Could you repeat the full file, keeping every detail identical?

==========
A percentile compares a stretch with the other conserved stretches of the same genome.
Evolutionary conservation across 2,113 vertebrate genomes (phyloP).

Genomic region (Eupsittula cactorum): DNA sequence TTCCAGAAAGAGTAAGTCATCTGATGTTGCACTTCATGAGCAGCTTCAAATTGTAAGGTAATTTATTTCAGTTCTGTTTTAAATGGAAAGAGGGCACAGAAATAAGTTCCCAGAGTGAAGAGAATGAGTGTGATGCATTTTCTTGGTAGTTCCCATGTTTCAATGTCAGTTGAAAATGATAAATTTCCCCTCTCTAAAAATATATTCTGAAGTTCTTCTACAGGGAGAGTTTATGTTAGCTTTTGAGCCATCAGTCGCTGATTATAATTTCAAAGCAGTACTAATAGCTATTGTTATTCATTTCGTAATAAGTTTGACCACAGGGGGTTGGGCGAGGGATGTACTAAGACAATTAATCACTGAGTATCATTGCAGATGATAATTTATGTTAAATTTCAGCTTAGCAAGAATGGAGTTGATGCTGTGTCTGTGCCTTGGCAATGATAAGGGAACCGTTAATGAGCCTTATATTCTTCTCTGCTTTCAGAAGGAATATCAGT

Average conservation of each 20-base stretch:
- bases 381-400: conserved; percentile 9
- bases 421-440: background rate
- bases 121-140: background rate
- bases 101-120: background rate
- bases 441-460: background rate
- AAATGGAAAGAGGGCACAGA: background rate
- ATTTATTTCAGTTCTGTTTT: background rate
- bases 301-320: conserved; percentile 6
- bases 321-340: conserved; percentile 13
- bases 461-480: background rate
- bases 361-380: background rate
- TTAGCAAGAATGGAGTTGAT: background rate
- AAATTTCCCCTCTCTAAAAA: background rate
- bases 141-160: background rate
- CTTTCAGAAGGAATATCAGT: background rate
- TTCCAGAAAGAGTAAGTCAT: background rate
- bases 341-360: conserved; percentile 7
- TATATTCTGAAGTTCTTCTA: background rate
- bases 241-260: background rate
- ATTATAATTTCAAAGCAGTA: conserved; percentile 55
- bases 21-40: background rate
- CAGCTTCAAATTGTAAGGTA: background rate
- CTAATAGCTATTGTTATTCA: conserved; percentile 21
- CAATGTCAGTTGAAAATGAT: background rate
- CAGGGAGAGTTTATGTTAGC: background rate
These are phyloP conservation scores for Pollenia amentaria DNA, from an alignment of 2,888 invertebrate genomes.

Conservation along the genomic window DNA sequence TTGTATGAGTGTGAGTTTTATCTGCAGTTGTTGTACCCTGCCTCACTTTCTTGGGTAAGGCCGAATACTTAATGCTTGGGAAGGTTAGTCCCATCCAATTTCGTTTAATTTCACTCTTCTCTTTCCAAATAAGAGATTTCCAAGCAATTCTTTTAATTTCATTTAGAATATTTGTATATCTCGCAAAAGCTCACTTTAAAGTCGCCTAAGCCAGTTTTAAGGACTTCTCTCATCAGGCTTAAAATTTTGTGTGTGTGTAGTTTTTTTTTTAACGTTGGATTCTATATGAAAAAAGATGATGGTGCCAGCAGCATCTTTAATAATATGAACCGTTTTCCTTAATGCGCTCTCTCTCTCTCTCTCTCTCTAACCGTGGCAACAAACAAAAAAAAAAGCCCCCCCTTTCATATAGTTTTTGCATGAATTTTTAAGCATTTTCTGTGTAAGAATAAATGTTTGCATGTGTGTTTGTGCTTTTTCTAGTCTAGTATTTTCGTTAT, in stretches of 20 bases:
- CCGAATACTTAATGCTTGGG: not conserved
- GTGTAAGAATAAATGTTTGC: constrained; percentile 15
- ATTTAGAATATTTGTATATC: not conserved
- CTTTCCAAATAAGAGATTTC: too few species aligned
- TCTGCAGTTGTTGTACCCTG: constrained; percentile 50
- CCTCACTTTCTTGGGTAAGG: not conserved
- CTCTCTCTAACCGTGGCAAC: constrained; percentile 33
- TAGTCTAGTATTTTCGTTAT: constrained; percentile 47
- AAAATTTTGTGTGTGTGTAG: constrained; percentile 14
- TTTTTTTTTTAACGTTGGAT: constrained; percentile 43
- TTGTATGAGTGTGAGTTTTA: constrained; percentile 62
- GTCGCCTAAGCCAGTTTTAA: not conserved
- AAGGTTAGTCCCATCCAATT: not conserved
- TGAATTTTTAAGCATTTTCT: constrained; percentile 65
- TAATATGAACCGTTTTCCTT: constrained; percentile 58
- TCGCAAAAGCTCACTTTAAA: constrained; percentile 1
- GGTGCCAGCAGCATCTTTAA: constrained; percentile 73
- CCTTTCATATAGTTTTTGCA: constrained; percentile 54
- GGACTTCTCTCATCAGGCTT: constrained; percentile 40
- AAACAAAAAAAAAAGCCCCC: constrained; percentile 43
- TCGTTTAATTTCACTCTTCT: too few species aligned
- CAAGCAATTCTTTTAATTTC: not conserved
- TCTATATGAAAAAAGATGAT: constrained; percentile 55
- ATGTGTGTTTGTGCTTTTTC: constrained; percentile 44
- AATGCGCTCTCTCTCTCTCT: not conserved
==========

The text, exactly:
A percentile compares a stretch with the other conserved stretches of the same genome.
Evolutionary conservation across 2,113 vertebrate genomes (phyloP).

Genomic region (Eupsittula cactorum): DNA sequence TTCCAGAAAGAGTAAGTCATCTGATGTTGCACTTCATGAGCAGCTTCAAATTGTAAGGTAATTTATTTCAGTTCTGTTTTAAATGGAAAGAGGGCACAGAAATAAGTTCCCAGAGTGAAGAGAATGAGTGTGATGCATTTTCTTGGTAGTTCCCATGTTTCAATGTCAGTTGAAAATGATAAATTTCCCCTCTCTAAAAATATATTCTGAAGTTCTTCTACAGGGAGAGTTTATGTTAGCTTTTGAGCCATCAGTCGCTGATTATAATTTCAAAGCAGTACTAATAGCTATTGTTATTCATTTCGTAATAAGTTTGACCACAGGGGGTTGGGCGAGGGATGTACTAAGACAATTAATCACTGAGTATCATTGCAGATGATAATTTATGTTAAATTTCAGCTTAGCAAGAATGGAGTTGATGCTGTGTCTGTGCCTTGGCAATGATAAGGGAACCGTTAATGAGCCTTATATTCTTCTCTGCTTTCAGAAGGAATATCAGT

Average conservation of each 20-base stretch:
- bases 381-400: conserved; percentile 9
- bases 421-440: background rate
- bases 121-140: background rate
- bases 101-120: background rate
- bases 441-460: background rate
- AAATGGAAAGAGGGCACAGA: background rate
- ATTTATTTCAGTTCTGTTTT: background rate
- bases 301-320: conserved; percentile 6
- bases 321-340: conserved; percentile 13
- bases 461-480: background rate
- bases 361-380: background rate
- TTAGCAAGAATGGAGTTGAT: background rate
- AAATTTCCCCTCTCTAAAAA: background rate
- bases 141-160: background rate
- CTTTCAGAAGGAATATCAGT: background rate
- TTCCAGAAAGAGTAAGTCAT: background rate
- bases 341-360: conserved; percentile 7
- TATATTCTGAAGTTCTTCTA: background rate
- bases 241-260: background rate
- ATTATAATTTCAAAGCAGTA: conserved; percentile 55
- bases 21-40: background rate
- CAGCTTCAAATTGTAAGGTA: background rate
- CTAATAGCTATTGTTATTCA: conserved; percentile 21
- CAATGTCAGTTGAAAATGAT: background rate
- CAGGGAGAGTTTATGTTAGC: background rate
These are phyloP conservation scores for Pollenia amentaria DNA, from an alignment of 2,888 invertebrate genomes.

Conservation along the genomic window DNA sequence TTGTATGAGTGTGAGTTTTATCTGCAGTTGTTGTACCCTGCCTCACTTTCTTGGGTAAGGCCGAATACTTAATGCTTGGGAAGGTTAGTCCCATCCAATTTCGTTTAATTTCACTCTTCTCTTTCCAAATAAGAGATTTCCAAGCAATTCTTTTAATTTCATTTAGAATATTTGTATATCTCGCAAAAGCTCACTTTAAAGTCGCCTAAGCCAGTTTTAAGGACTTCTCTCATCAGGCTTAAAATTTTGTGTGTGTGTAGTTTTTTTTTTAACGTTGGATTCTATATGAAAAAAGATGATGGTGCCAGCAGCATCTTTAATAATATGAACCGTTTTCCTTAATGCGCTCTCTCTCTCTCTCTCTCTCTAACCGTGGCAACAAACAAAAAAAAAAGCCCCCCCTTTCATATAGTTTTTGCATGAATTTTTAAGCATTTTCTGTGTAAGAATAAATGTTTGCATGTGTGTTTGTGCTTTTTCTAGTCTAGTATTTTCGTTAT, in stretches of 20 bases:
- CCGAATACTTAATGCTTGGG: not conserved
- GTGTAAGAATAAATGTTTGC: constrained; percentile 15
- ATTTAGAATATTTGTATATC: not conserved
- CTTTCCAAATAAGAGATTTC: too few species aligned
- TCTGCAGTTGTTGTACCCTG: constrained; percentile 50
- CCTCACTTTCTTGGGTAAGG: not conserved
- CTCTCTCTAACCGTGGCAAC: constrained; percentile 33
- TAGTCTAGTATTTTCGTTAT: constrained; percentile 47
- AAAATTTTGTGTGTGTGTAG: constrained; percentile 14
- TTTTTTTTTTAACGTTGGAT: constrained; percentile 43
- TTGTATGAGTGTGAGTTTTA: constrained; percentile 62
- GTCGCCTAAGCCAGTTTTAA: not conserved
- AAGGTTAGTCCCATCCAATT: not conserved
- TGAATTTTTAAGCATTTTCT: constrained; percentile 65
- TAATATGAACCGTTTTCCTT: constrained; percentile 58
- TCGCAAAAGCTCACTTTAAA: constrained; percentile 1
- GGTGCCAGCAGCATCTTTAA: constrained; percentile 73
- CCTTTCATATAGTTTTTGCA: constrained; percentile 54
- GGACTTCTCTCATCAGGCTT: constrained; percentile 40
- AAACAAAAAAAAAAGCCCCC: constrained; percentile 43
- TCGTTTAATTTCACTCTTCT: too few species aligned
- CAAGCAATTCTTTTAATTTC: not conserved
- TCTATATGAAAAAAGATGAT: constrained; percentile 55
- ATGTGTGTTTGTGCTTTTTC: constrained; percentile 44
- AATGCGCTCTCTCTCTCTCT: not conserved